Winner of the inaugural Brunel Writer Flash Fiction Prize


All Creative Writing students starting at Brunel in September 2017 were invited to submit a piece of flash fiction of no more than 500 words. This could be in any style or genre but needed to reflect upon some aspect of becoming a student at Brunel. The quality of the submissions was very high but one piece in particular was felt by the judges – drawn from Brunel’s Creative Writing academic staff – to be the strongest. This was a wildly inventive and imaginative piece of writing by Shelley Green. Many congratulations to Shelley and you can read her winning entry below.

Screen Shot 2017-09-25 at 10.47.07

Photo: Ian Rawlinson 2014

His footsteps clacked as he paced up and down. Nervous, yet resolute. This was the dream. So why were they both so terrified? Clack-clack, clack-clack. Terror was not an emotion that he usually experienced. Frustrated by this, he thumped the squishy mass next to him. He felt instant regret, as the sudden flash of pain she felt sent shock waves through his environment. Once the reverberations had settled, a niggle of guilt set in, and he gently laid his antenna against her brain, sending soothing vibes through the globulous matter. Looking through the lens, he held his breath as together they checked through the contents of her backpack, again. Laptop, dictaphone, pens, notepads, all there. They both checked the time. Clack-clack, clack-clack. She hung the ID around her neck, and they left the house.

He chuckled at the idea of the ID. If only she knew that two of them were taking this course, in the body of one. She was purely the host, to his superior Nunkai brain. To look at, he was no more than a bug, something to be trodden on, or swatted away. His brain deserved better than the body it had been given. He had a dream, and if this was the only way he could achieve it, then so be it. The Hosting scheme had given him a route into the course he craved. Brunel was the only University to be taking part in the Host-Nunkai Implantation Trial, and it was hugely oversubscribed. It had been purely down to choosing a host in a mature body that he had had any chance at all at gaining entry. The school leavers had been snapped up in an instant. He had all but given up, when in March, her profile had appeared in the eVision system. His chance had finally arrived.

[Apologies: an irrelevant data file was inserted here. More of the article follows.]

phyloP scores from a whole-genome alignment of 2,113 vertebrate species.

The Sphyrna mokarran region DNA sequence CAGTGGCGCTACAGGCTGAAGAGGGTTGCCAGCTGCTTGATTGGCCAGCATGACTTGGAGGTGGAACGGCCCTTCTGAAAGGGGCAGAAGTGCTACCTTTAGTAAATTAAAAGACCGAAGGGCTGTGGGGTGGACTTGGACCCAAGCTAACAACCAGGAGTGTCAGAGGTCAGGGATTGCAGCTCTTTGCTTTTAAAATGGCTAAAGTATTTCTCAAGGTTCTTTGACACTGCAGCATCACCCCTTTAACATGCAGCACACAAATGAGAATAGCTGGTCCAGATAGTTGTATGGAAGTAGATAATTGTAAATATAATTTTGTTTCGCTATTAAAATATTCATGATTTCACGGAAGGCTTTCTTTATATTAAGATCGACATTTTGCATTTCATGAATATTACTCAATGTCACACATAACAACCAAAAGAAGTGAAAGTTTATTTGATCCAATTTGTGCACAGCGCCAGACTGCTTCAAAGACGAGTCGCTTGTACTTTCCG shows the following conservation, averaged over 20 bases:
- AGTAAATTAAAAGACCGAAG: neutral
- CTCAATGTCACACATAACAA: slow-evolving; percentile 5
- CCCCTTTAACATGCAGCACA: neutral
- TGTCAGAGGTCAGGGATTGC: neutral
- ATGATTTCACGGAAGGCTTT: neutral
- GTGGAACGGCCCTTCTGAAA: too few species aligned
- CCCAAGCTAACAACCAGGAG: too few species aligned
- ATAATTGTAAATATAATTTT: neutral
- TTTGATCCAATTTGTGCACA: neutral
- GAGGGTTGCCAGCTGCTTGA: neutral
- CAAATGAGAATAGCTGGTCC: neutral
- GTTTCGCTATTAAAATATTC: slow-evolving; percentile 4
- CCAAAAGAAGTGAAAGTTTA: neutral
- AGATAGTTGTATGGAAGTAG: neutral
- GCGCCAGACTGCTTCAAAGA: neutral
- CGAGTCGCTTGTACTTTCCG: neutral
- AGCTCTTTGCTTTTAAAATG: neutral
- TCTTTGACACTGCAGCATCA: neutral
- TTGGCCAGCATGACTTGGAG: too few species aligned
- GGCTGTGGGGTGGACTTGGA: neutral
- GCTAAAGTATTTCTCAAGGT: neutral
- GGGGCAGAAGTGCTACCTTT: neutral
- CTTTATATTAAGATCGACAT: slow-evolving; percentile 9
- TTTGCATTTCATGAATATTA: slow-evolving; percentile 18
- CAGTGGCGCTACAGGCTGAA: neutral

They were on Cleveland Road. Almost there. Clack-clack, clack-clack. He paced furiously, his antennae twitching. It was so close now. He wondered, not for the first time, what the lecturers would be like. He had the equipment for the two-tier teaching system – hearing the human and recording the Nunkai lecturer to be listened to when the host slept. The Nunkai didn’t have a use for sleep, which was the reason they were the only species invited on to the Hosting Scheme. He felt he had an advantage over some of his exchange colleagues, having agreed to be implanted within two days of his host being confirmed. The additional three months had allowed him to become almost fluent in English, meaning he was being truly dually taught whilst on his course. From the social media he had seen so far, most of his peers were intending on using the human lectures to… what was the English word for it? Ah yes. Doss.  Dossing was not on his agenda. He looked through her lens. The Antonin Artaud building was right ahead. Clack-clack, clack-clack. Together they took a deep breath, and entered the building.

About the author:

Shelley Green is a 30 year old with a love for music, animals and fantasy novels. This is her first (but hopefully not last!) piece of writing to be published, and she is looking forward to embarking on her Creative Writing journey at Brunel University.

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